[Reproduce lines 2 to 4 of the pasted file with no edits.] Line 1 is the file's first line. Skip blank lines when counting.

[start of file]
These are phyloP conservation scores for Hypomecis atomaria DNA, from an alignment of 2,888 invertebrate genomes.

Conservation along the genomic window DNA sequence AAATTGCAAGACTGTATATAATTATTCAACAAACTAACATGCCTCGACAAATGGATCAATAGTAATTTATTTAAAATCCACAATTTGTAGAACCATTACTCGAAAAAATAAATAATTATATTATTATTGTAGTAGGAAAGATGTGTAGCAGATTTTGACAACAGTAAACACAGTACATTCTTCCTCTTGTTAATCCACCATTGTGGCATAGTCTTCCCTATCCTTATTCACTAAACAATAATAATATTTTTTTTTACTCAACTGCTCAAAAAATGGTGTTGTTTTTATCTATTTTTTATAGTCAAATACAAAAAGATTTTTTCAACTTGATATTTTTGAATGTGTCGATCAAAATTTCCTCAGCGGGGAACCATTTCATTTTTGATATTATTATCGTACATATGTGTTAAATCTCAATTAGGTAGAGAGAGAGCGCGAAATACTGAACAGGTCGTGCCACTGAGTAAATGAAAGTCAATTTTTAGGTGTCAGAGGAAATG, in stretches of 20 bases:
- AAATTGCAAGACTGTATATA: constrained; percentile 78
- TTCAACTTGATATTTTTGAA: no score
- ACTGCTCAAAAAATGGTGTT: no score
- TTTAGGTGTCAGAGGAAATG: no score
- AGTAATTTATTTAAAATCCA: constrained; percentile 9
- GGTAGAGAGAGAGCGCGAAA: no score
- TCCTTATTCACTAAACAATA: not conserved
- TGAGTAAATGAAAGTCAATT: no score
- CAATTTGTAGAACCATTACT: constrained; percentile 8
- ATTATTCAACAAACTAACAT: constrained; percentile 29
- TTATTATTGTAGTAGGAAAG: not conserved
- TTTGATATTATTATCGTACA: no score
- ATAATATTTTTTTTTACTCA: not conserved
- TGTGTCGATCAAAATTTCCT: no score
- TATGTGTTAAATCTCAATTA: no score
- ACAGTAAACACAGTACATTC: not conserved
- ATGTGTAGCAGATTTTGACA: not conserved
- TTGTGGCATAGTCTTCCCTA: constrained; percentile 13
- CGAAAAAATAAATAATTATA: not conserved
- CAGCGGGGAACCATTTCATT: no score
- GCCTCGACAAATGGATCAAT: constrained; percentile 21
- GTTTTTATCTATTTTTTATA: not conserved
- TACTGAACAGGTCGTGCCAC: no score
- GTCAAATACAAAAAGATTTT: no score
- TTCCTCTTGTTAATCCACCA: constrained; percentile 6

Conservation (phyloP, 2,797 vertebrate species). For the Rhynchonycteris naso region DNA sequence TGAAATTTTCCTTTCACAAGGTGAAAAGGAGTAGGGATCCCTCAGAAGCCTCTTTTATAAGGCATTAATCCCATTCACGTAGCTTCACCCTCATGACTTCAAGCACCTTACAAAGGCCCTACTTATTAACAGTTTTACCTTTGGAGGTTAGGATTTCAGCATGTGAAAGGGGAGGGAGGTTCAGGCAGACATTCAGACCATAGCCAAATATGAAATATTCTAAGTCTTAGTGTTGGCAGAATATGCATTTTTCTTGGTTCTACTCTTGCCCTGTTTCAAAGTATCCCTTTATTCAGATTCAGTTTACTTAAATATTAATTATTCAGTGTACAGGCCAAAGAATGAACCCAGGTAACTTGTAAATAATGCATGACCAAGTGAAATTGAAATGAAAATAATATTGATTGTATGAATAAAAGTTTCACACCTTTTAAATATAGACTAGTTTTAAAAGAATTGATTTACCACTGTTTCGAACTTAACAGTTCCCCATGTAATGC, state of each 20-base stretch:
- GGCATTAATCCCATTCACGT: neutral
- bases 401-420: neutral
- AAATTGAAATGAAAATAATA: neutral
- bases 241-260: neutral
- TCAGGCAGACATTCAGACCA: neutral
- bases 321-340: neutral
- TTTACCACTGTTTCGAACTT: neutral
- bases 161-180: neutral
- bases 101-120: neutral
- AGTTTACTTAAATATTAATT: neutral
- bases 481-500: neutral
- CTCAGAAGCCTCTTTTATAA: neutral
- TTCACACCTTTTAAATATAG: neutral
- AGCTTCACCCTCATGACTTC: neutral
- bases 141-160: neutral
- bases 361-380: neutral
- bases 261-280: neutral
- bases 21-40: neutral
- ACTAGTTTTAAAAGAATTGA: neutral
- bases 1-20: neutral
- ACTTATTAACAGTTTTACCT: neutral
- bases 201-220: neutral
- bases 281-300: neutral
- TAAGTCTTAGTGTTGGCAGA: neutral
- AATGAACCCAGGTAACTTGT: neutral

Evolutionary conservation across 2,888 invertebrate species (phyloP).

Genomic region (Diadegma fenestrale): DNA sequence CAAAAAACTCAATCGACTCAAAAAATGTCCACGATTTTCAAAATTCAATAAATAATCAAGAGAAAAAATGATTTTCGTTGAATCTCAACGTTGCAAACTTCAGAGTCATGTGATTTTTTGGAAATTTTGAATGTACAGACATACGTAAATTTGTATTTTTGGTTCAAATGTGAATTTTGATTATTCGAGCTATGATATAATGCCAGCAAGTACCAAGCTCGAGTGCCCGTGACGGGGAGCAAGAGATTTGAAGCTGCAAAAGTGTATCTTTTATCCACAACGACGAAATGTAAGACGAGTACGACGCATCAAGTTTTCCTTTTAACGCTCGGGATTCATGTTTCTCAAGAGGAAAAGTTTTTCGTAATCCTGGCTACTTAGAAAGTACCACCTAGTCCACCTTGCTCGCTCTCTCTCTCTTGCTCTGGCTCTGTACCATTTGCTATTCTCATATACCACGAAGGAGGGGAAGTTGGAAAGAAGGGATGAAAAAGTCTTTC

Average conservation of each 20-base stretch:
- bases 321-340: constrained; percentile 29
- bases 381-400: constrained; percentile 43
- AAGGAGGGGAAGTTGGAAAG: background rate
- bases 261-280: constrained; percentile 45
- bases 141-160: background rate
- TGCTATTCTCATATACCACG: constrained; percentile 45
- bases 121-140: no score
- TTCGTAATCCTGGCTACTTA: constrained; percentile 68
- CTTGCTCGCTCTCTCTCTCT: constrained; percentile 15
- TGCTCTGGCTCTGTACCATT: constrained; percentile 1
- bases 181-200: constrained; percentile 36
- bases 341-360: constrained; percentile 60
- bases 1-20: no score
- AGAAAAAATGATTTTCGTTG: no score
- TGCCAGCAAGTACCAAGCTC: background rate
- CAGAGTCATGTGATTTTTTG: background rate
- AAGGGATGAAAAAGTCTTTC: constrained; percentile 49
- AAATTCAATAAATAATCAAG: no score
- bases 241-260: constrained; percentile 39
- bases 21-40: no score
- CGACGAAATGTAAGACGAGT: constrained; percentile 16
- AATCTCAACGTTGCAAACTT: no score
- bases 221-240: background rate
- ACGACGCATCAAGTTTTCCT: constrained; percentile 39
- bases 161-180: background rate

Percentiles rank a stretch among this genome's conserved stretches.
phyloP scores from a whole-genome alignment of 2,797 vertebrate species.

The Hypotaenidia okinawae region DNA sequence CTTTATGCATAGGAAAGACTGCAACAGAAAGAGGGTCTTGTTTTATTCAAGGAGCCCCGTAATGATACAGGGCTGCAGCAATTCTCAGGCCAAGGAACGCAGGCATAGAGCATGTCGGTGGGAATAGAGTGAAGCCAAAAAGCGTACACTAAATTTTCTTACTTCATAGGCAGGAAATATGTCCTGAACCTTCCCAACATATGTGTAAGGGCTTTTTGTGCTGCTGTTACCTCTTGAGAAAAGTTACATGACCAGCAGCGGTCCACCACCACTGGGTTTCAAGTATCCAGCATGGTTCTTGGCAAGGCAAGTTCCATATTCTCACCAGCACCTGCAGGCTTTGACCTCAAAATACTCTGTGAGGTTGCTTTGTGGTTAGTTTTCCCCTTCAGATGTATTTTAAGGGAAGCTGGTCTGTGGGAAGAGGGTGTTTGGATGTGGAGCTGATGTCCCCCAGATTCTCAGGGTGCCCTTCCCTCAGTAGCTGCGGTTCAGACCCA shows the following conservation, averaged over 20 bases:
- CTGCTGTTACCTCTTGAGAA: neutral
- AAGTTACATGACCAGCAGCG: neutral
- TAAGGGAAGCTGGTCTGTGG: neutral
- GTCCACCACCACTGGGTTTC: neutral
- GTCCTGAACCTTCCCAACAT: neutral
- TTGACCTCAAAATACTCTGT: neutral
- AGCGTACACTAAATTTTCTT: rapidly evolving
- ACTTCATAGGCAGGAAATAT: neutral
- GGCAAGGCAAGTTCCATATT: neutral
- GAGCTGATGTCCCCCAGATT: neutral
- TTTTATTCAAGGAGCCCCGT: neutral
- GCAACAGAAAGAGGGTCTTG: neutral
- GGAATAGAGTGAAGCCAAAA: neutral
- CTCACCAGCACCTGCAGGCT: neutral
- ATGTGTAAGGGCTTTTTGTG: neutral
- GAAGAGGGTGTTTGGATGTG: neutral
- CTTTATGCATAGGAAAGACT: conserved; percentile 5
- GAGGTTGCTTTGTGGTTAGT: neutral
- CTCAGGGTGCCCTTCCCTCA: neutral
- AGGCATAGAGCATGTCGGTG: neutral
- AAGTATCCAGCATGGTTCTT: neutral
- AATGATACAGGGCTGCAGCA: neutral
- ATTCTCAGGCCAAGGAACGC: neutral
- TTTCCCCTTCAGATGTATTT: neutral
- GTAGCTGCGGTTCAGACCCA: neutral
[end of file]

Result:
Conservation along the genomic window DNA sequence AAATTGCAAGACTGTATATAATTATTCAACAAACTAACATGCCTCGACAAATGGATCAATAGTAATTTATTTAAAATCCACAATTTGTAGAACCATTACTCGAAAAAATAAATAATTATATTATTATTGTAGTAGGAAAGATGTGTAGCAGATTTTGACAACAGTAAACACAGTACATTCTTCCTCTTGTTAATCCACCATTGTGGCATAGTCTTCCCTATCCTTATTCACTAAACAATAATAATATTTTTTTTTACTCAACTGCTCAAAAAATGGTGTTGTTTTTATCTATTTTTTATAGTCAAATACAAAAAGATTTTTTCAACTTGATATTTTTGAATGTGTCGATCAAAATTTCCTCAGCGGGGAACCATTTCATTTTTGATATTATTATCGTACATATGTGTTAAATCTCAATTAGGTAGAGAGAGAGCGCGAAATACTGAACAGGTCGTGCCACTGAGTAAATGAAAGTCAATTTTTAGGTGTCAGAGGAAATG, in stretches of 20 bases:
- AAATTGCAAGACTGTATATA: constrained; percentile 78
- TTCAACTTGATATTTTTGAA: no score